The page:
June 5, 2010

Wildlife Law: Endangered Species Act Lawsuit Filed Against BP for Harm to Whales, Fish, Manatees, Turtles Caused by Deepwater Horizon Oil Disaster

A new federal lawsuit will soon challenge the unauthorized taking of endangered species by the continuing flood of oil soaking the Gulf of Mexico. Southern Environmental Law Center and Defenders of Wildlife will sue BP directly under the Endangered Species Act (“ESA”).

Endangered species in the Gulf include five kinds of whales, Hawksbill, Kemp’s ridley, and leatherback sea turtles, sturgeon, sawfish, the West Indian manatee, and two coral species. The ESA prohibits “taking” any of them, which the law defines as meaning “to harass, harm, pursue, hunt, shoot, wound, kill, trap, capture, or collect, or to attempt to engage in any such conduct.” “Taking” may include “significant habitat modification or degradation that kills or injures fish or wildlife by significantly impairing essential behavioral patterns including breeding, spawning, rearing, migrating, feeding or sheltering.”

Announcing the intent to sue letter sent to British Petroleum, Mike Senatore, vice president for Conservation Law at Defenders of Wildlife emphasized that

BP must be held accountable for the grave threat posed to sea turtles, whales, seabirds and other endangered wildlife as the result of the Deepwater Horizon disaster. Not only does the oil gushing into the Gulf of Mexico pose an immediate and long-term threat to endangered wildlife in the Gulf of Mexico, but the company’s unprecedented application of chemical dispersants poses additional risks.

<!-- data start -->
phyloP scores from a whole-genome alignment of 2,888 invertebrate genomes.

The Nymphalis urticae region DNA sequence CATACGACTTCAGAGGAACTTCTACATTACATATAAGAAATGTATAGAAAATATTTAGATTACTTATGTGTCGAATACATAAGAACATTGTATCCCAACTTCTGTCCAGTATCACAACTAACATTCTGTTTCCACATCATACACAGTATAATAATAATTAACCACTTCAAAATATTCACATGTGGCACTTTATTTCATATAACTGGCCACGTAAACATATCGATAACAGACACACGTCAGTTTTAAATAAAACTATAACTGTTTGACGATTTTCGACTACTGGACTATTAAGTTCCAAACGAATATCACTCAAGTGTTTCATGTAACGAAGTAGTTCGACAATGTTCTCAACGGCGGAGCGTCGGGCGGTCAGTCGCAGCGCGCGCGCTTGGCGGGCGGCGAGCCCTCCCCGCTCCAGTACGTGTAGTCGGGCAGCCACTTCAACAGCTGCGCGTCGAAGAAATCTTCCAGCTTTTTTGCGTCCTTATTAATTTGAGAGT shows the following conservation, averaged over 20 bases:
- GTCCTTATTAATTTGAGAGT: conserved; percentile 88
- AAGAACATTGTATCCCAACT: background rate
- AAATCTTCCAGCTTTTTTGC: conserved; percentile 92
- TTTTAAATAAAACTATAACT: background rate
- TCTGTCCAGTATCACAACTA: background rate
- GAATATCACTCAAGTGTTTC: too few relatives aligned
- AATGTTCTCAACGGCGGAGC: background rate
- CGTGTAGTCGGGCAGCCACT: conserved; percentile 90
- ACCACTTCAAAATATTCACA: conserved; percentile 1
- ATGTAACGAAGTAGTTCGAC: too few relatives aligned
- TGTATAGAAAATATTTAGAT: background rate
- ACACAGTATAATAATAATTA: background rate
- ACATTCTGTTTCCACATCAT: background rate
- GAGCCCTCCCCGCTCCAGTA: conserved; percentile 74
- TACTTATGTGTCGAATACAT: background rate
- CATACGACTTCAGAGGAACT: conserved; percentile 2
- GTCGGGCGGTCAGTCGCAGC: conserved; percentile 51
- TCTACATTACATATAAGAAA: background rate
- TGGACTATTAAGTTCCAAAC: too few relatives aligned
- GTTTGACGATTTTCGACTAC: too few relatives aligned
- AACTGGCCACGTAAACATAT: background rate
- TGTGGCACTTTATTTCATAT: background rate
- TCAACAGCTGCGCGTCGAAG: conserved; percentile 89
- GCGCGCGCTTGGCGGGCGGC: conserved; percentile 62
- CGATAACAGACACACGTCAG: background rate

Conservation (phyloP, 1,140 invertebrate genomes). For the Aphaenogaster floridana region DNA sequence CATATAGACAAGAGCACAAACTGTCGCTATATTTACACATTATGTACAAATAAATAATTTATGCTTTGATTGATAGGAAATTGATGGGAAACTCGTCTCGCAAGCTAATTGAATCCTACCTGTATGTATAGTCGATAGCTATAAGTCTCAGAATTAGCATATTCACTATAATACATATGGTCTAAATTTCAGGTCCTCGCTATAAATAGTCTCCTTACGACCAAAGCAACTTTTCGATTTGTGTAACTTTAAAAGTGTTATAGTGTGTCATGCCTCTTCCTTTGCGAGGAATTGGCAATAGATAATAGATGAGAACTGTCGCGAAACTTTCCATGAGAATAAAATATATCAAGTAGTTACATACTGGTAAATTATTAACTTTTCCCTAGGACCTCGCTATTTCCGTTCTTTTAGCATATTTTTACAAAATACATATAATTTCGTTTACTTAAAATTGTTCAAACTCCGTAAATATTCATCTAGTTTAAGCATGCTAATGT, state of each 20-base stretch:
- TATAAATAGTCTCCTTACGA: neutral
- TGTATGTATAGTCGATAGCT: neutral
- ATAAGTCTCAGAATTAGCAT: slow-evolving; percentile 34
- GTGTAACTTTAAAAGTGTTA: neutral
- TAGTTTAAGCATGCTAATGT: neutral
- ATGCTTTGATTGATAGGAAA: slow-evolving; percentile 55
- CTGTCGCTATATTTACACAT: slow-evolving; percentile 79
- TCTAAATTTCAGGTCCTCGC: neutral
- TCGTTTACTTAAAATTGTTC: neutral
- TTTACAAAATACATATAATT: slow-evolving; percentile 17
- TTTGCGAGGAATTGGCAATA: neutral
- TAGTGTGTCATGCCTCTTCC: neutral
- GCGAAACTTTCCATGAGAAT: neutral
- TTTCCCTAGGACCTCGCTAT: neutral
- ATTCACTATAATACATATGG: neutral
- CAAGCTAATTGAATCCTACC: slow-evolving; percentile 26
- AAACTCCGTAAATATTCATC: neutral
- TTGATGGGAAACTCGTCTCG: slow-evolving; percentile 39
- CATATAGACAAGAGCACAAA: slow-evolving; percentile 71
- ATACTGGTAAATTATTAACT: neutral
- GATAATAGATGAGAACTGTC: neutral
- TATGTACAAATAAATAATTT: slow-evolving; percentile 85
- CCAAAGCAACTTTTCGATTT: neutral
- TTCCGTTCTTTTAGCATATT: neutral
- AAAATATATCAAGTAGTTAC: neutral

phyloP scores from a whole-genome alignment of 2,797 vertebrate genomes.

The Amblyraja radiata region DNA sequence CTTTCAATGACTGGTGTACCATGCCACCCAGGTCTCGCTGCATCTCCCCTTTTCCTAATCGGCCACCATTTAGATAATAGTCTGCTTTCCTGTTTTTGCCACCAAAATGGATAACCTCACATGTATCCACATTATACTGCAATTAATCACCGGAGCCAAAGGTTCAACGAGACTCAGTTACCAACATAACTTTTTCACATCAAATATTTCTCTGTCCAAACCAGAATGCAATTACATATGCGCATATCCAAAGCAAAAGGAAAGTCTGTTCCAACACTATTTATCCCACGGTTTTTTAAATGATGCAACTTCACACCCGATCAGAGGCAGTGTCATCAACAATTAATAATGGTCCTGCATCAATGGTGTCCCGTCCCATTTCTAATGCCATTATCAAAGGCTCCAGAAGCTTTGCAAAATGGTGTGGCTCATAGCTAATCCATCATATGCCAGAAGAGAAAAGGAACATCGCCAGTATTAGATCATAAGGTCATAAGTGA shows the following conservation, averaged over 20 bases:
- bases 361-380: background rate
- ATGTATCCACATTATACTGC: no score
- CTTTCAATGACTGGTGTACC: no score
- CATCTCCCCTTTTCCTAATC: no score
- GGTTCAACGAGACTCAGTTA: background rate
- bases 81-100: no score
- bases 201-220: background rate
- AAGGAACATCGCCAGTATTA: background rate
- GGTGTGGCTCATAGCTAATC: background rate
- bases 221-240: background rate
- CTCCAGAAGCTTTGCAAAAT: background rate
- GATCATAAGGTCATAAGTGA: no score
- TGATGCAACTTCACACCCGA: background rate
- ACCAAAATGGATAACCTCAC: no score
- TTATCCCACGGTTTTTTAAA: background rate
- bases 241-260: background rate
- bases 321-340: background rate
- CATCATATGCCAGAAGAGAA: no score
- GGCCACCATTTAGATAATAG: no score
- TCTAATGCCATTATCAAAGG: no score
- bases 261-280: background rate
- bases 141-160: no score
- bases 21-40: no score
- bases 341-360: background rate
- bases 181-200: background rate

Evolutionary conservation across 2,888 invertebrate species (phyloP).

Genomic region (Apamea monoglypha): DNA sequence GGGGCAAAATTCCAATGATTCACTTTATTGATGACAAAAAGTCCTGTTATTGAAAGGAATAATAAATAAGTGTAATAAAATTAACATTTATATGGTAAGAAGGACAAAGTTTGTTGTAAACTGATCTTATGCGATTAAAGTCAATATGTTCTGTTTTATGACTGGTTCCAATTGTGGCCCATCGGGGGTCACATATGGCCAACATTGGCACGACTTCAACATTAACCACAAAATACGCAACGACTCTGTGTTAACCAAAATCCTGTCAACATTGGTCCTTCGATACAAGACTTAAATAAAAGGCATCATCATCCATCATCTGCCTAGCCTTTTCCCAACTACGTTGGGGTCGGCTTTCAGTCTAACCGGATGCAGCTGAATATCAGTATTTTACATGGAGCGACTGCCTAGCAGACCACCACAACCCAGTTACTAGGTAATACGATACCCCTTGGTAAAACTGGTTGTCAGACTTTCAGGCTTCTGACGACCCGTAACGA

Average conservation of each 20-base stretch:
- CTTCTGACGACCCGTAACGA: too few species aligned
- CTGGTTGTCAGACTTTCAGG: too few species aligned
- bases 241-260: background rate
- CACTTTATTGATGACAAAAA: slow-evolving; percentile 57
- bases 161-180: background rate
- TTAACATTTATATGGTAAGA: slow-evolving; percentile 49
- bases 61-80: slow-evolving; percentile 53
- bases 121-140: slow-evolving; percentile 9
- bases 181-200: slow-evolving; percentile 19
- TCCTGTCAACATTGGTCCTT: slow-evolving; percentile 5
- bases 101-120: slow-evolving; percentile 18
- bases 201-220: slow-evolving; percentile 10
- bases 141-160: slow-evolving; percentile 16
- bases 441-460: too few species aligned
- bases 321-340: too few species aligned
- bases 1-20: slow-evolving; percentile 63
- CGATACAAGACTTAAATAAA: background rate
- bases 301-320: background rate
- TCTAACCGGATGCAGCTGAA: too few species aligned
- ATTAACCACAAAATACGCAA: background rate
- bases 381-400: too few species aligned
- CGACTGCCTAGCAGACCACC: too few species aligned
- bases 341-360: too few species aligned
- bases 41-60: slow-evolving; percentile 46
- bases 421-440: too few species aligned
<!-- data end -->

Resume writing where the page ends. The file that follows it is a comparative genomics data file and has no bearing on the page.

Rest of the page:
Southern Environmental Law Center attorney Catherine Wannamaker added that the environmental organizations are

concerned about the oil-covered wildlife that we may see onshore, but we’re also extremely concerned about what’s happening below the surface of the Gulf of Mexico. This is shaping up as an unprecedented disaster for the people and wildlife of the Gulf. From plankton to endangered sperm whales to fishermen, BP has put an entire ecosystem at risk and must be held accountable.

Even if the oil torrent is plugged or slowed, the environmental disaster that started in the Gulf will continue expanding for decades. Oil and chemical dispersants will continue to spread through ocean currents, affecting sea life far from the Deepwater Horizon site. Wildlife is already being destroyed on an increasingly horrific scale, with the numbers of killed animals and birds far exceeding those found oiled but still alive.

Our Portland, Oregon animal law firm strongly supports aggressive litigation against BP for the full extent of the Deepwater Horizon debacle on wildlife. BP is supposedly paying for rescue efforts—but that’s the least that the multibillion dollar global corporation can do. Please join in holding it fully accountable by donating at the links below.

Related Web Resources
Southern Environmental Law Center
Defenders of Wildlife
NOAA, Endangered and Threatened Species and Critical Habitats under the Jurisdiction of the NOAA Fisheries Service: Gulf of Mexico

Previous post:

Next post: